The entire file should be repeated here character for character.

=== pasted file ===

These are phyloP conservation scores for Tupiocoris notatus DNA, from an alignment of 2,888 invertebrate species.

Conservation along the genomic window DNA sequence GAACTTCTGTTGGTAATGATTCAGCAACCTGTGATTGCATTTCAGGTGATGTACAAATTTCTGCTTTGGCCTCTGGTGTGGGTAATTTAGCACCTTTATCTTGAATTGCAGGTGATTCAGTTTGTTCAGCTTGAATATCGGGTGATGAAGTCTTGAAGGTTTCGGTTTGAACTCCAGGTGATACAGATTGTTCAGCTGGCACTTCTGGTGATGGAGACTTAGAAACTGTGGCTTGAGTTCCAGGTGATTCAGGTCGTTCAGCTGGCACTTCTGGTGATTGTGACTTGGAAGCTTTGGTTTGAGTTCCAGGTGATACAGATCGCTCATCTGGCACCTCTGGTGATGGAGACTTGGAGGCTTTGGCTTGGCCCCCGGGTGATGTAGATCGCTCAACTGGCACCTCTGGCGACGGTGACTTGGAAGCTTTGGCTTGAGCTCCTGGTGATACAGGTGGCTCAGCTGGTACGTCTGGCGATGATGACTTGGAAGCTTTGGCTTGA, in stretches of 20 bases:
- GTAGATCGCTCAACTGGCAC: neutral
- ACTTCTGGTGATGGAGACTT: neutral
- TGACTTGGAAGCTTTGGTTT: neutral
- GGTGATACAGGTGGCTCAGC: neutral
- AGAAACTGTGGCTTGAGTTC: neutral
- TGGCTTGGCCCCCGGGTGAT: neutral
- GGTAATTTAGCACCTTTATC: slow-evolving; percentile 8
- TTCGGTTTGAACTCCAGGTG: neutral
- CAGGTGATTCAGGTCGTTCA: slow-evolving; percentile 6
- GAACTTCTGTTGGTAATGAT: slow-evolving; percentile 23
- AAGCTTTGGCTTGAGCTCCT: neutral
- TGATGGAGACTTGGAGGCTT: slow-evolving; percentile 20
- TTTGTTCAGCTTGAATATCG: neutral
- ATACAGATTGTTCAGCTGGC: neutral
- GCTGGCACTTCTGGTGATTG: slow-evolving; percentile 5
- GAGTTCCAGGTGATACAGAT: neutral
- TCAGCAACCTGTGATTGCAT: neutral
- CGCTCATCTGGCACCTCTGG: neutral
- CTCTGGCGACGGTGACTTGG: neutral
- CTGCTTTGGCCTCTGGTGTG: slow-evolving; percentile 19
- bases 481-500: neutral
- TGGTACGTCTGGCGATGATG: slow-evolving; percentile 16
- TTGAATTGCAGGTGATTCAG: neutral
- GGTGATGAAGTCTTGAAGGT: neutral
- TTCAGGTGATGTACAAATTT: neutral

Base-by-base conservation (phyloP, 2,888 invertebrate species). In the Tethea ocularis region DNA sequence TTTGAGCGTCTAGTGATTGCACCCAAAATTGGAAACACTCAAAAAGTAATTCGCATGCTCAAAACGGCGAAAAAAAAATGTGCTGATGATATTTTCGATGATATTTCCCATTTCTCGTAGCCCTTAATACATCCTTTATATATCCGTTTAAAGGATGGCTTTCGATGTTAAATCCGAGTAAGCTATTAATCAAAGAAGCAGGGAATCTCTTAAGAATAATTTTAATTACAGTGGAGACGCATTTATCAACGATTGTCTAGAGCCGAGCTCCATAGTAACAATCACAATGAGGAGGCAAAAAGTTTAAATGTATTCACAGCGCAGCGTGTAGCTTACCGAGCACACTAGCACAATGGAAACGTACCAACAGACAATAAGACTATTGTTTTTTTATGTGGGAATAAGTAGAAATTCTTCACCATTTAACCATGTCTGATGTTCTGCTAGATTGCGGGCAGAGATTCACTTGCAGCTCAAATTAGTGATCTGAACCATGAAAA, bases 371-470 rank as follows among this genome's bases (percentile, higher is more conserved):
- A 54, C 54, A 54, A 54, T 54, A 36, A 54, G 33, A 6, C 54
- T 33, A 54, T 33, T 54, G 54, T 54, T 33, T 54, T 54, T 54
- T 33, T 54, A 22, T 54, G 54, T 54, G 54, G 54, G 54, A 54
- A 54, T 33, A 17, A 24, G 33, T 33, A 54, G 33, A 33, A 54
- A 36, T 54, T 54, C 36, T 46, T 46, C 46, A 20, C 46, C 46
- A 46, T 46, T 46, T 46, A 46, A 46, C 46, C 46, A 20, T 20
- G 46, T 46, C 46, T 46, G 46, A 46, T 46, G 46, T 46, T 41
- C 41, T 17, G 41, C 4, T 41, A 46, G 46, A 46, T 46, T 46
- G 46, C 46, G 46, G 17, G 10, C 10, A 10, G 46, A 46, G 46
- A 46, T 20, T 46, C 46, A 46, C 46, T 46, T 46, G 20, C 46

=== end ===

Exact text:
These are phyloP conservation scores for Tupiocoris notatus DNA, from an alignment of 2,888 invertebrate species.

Conservation along the genomic window DNA sequence GAACTTCTGTTGGTAATGATTCAGCAACCTGTGATTGCATTTCAGGTGATGTACAAATTTCTGCTTTGGCCTCTGGTGTGGGTAATTTAGCACCTTTATCTTGAATTGCAGGTGATTCAGTTTGTTCAGCTTGAATATCGGGTGATGAAGTCTTGAAGGTTTCGGTTTGAACTCCAGGTGATACAGATTGTTCAGCTGGCACTTCTGGTGATGGAGACTTAGAAACTGTGGCTTGAGTTCCAGGTGATTCAGGTCGTTCAGCTGGCACTTCTGGTGATTGTGACTTGGAAGCTTTGGTTTGAGTTCCAGGTGATACAGATCGCTCATCTGGCACCTCTGGTGATGGAGACTTGGAGGCTTTGGCTTGGCCCCCGGGTGATGTAGATCGCTCAACTGGCACCTCTGGCGACGGTGACTTGGAAGCTTTGGCTTGAGCTCCTGGTGATACAGGTGGCTCAGCTGGTACGTCTGGCGATGATGACTTGGAAGCTTTGGCTTGA, in stretches of 20 bases:
- GTAGATCGCTCAACTGGCAC: neutral
- ACTTCTGGTGATGGAGACTT: neutral
- TGACTTGGAAGCTTTGGTTT: neutral
- GGTGATACAGGTGGCTCAGC: neutral
- AGAAACTGTGGCTTGAGTTC: neutral
- TGGCTTGGCCCCCGGGTGAT: neutral
- GGTAATTTAGCACCTTTATC: slow-evolving; percentile 8
- TTCGGTTTGAACTCCAGGTG: neutral
- CAGGTGATTCAGGTCGTTCA: slow-evolving; percentile 6
- GAACTTCTGTTGGTAATGAT: slow-evolving; percentile 23
- AAGCTTTGGCTTGAGCTCCT: neutral
- TGATGGAGACTTGGAGGCTT: slow-evolving; percentile 20
- TTTGTTCAGCTTGAATATCG: neutral
- ATACAGATTGTTCAGCTGGC: neutral
- GCTGGCACTTCTGGTGATTG: slow-evolving; percentile 5
- GAGTTCCAGGTGATACAGAT: neutral
- TCAGCAACCTGTGATTGCAT: neutral
- CGCTCATCTGGCACCTCTGG: neutral
- CTCTGGCGACGGTGACTTGG: neutral
- CTGCTTTGGCCTCTGGTGTG: slow-evolving; percentile 19
- bases 481-500: neutral
- TGGTACGTCTGGCGATGATG: slow-evolving; percentile 16
- TTGAATTGCAGGTGATTCAG: neutral
- GGTGATGAAGTCTTGAAGGT: neutral
- TTCAGGTGATGTACAAATTT: neutral

Base-by-base conservation (phyloP, 2,888 invertebrate species). In the Tethea ocularis region DNA sequence TTTGAGCGTCTAGTGATTGCACCCAAAATTGGAAACACTCAAAAAGTAATTCGCATGCTCAAAACGGCGAAAAAAAAATGTGCTGATGATATTTTCGATGATATTTCCCATTTCTCGTAGCCCTTAATACATCCTTTATATATCCGTTTAAAGGATGGCTTTCGATGTTAAATCCGAGTAAGCTATTAATCAAAGAAGCAGGGAATCTCTTAAGAATAATTTTAATTACAGTGGAGACGCATTTATCAACGATTGTCTAGAGCCGAGCTCCATAGTAACAATCACAATGAGGAGGCAAAAAGTTTAAATGTATTCACAGCGCAGCGTGTAGCTTACCGAGCACACTAGCACAATGGAAACGTACCAACAGACAATAAGACTATTGTTTTTTTATGTGGGAATAAGTAGAAATTCTTCACCATTTAACCATGTCTGATGTTCTGCTAGATTGCGGGCAGAGATTCACTTGCAGCTCAAATTAGTGATCTGAACCATGAAAA, bases 371-470 rank as follows among this genome's bases (percentile, higher is more conserved):
- A 54, C 54, A 54, A 54, T 54, A 36, A 54, G 33, A 6, C 54
- T 33, A 54, T 33, T 54, G 54, T 54, T 33, T 54, T 54, T 54
- T 33, T 54, A 22, T 54, G 54, T 54, G 54, G 54, G 54, A 54
- A 54, T 33, A 17, A 24, G 33, T 33, A 54, G 33, A 33, A 54
- A 36, T 54, T 54, C 36, T 46, T 46, C 46, A 20, C 46, C 46
- A 46, T 46, T 46, T 46, A 46, A 46, C 46, C 46, A 20, T 20
- G 46, T 46, C 46, T 46, G 46, A 46, T 46, G 46, T 46, T 41
- C 41, T 17, G 41, C 4, T 41, A 46, G 46, A 46, T 46, T 46
- G 46, C 46, G 46, G 17, G 10, C 10, A 10, G 46, A 46, G 46
- A 46, T 20, T 46, C 46, A 46, C 46, T 46, T 46, G 20, C 46